Serving our rescues with more hands on deck was much needed during the wintery month. Living in the high desert, we’re accustomed to having some snow during the winter and a few weeks of frigid temperatures. However, there are times that it feels like we are contending with Mother Nature in order to get things done. No matter the weather, we continue serving the animals in our care. Although a storm system brought us plenty of snow in mid-January, the large snow drifts, slippery ice and impassable roads did not deter us from our responsibilities. The challenge of keeping our toes and fingers warm as we fed our animals and cleared their gates of snow each morning was worth it though, as watching the rescues run around in delight always puts smiles on our frozen faces. Our wolf and wolf-dog rescues love the winter! Although it’s cold outside, it’s the best time to take photos of them!
Aside from walking in the elements to feed and clean our assigned habitats, other duties call and often call for wheels to accomplish them. A recent donation and the best 4×4 truck we have, succumbed to winter and stopped working; it is currently trapped at our Retreat Center. The same day the truck died, our little 4×4, “beater with a heater”, slid off the road and was buried in a 3-foot deep ditch. On the way to rescue the stuck vehicle, the backhoe got a flat. Our trusty ATV was the only capable vehicle left. With the wintery weather, the gear shift was frozen solid, but thankfully, was frozen in the forward position. Thanks to that little ATV and some good ol’ fashioned ingenuity, our team members were able to get back home before the next snow storm entered our mountain village. The backhoe tire was mended and now that it’s warm, the ATV is thawed and is functioning properly. Unfortunately, our 4×4 vehicles are both out of commission at the moment but we hope to be able to get both back up and running as soon as possible.
The health of our animals is one of our top priorities, and with that, vet visits are common. We believed that Dakota had an abscessed tooth and began to arrange for his vet visit. Both of our vet partners were full and could only see Dakota to examine him but did not have the opening to perform surgery. We put him on a round of antibiotics to hold him over until we were able to get to one of our partners located two or more hours away from us. Leyton and Crystal took Dakota to the vet, but after looking at his mouth, the vets realized that they were going to need to keep him over night in order to perform a full dental the next morning. Dakota lives with Powder and Sugar, and in their social hierarchy, he is what we deem to be the “omega”. Unless absolutely necessary, Dakota should not be separated for far too long from his pack, and since they had to be in town with Flurry for his eye appointment the day after, they scheduled Dakota’s dental for the same day.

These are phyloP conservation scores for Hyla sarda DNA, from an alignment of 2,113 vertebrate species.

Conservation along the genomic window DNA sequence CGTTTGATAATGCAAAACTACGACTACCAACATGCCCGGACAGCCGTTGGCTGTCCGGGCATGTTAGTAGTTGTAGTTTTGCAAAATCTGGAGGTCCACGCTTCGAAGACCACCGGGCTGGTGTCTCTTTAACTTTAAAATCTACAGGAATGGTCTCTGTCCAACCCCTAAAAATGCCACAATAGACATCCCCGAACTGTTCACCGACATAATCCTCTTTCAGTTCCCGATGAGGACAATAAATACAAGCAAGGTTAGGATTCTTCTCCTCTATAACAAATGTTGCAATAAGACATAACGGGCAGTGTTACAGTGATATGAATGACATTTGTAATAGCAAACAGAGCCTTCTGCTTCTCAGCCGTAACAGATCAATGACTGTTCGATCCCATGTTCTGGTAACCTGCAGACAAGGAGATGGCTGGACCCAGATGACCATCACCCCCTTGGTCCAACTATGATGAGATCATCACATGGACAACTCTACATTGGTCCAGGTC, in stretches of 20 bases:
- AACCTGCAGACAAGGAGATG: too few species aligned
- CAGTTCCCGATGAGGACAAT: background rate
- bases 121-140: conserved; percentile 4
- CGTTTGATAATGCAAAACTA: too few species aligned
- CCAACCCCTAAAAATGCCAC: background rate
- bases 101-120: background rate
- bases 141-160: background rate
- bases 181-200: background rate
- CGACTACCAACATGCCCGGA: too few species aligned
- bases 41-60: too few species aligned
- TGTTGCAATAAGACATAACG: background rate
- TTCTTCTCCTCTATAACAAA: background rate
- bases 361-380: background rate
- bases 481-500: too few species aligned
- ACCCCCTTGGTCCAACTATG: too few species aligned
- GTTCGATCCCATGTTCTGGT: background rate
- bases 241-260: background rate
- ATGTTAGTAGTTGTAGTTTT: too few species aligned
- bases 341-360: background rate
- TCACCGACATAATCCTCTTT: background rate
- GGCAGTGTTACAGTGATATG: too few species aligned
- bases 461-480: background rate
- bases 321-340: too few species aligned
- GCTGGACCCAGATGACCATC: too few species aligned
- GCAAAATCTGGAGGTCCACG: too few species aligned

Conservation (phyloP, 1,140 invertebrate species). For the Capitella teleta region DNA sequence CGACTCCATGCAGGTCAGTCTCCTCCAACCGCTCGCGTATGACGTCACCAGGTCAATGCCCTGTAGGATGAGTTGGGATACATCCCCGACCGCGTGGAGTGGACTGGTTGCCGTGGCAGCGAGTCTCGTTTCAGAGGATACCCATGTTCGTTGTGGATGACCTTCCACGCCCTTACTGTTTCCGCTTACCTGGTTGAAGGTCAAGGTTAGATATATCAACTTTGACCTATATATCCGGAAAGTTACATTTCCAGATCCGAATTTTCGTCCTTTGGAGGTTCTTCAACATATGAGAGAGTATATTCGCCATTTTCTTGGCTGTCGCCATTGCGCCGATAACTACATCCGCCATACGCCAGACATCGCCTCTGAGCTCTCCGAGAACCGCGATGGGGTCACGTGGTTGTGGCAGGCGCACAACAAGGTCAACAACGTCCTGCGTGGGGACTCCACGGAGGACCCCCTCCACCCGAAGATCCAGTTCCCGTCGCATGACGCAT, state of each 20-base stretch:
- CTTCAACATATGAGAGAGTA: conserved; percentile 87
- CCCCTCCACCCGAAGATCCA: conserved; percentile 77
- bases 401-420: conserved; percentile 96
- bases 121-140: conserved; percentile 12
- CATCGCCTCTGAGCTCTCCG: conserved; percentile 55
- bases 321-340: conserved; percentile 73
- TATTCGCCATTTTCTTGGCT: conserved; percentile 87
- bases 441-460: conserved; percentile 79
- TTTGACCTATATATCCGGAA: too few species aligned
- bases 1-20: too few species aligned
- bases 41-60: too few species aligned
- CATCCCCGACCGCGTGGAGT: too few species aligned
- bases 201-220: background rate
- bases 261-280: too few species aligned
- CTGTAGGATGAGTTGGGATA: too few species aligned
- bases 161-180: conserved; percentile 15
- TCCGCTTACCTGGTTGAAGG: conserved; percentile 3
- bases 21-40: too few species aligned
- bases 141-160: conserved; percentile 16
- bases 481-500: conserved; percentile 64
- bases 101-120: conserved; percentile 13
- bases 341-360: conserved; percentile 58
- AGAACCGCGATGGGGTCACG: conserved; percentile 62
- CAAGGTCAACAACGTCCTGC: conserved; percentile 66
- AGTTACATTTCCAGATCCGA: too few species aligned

Although it had snowed all night and a foot of snow covered the ground the morning of the vet visits, the snow persisted into the early morning. Leyton, Crystal, Flurry, Dakota and I were loaded up in our large “Box Van” at 5:30am and began our slow and cautious journey towards the city. We traveled four miles on our gravel road and the second the tires hit the pavement, the van was turned a full 180, pointing back toward the gravel road. We took this as a sign and headed back in the direction from which we came. Although it had only rained in Albuquerque, the hour drive before the freeway was far too much of a risk to travel and so we rescheduled our vet visits.
We also rescued one more coyote! His name is Maine, and he’s a ten-month old male from Ohio. Although we do not know his exact origins, it is likely that he was den robbed. The man who had Maine originally, surrendered him to a Rescue Angel with the threat of shooting him if she did not take him. The Rescue Angel tells us that he was shaved when he was surrendered to her because he had fleas. We are thankful for her saving his life and for contacting us to provide a permanent, safe haven for Maine.
Leyton and volunteer, Steve, brought Maine to his new home at the end of the month. We have high hopes that he will become Yuni’s companion with time, but first, we’ll get him to the vet to get neutered and check him for parasites before they are introduced. Maine will stay in a separate habitat until then. We will update everyone as soon as we see how it goes, so stay tuned and thanks for reading this issue of the Monthly Howl!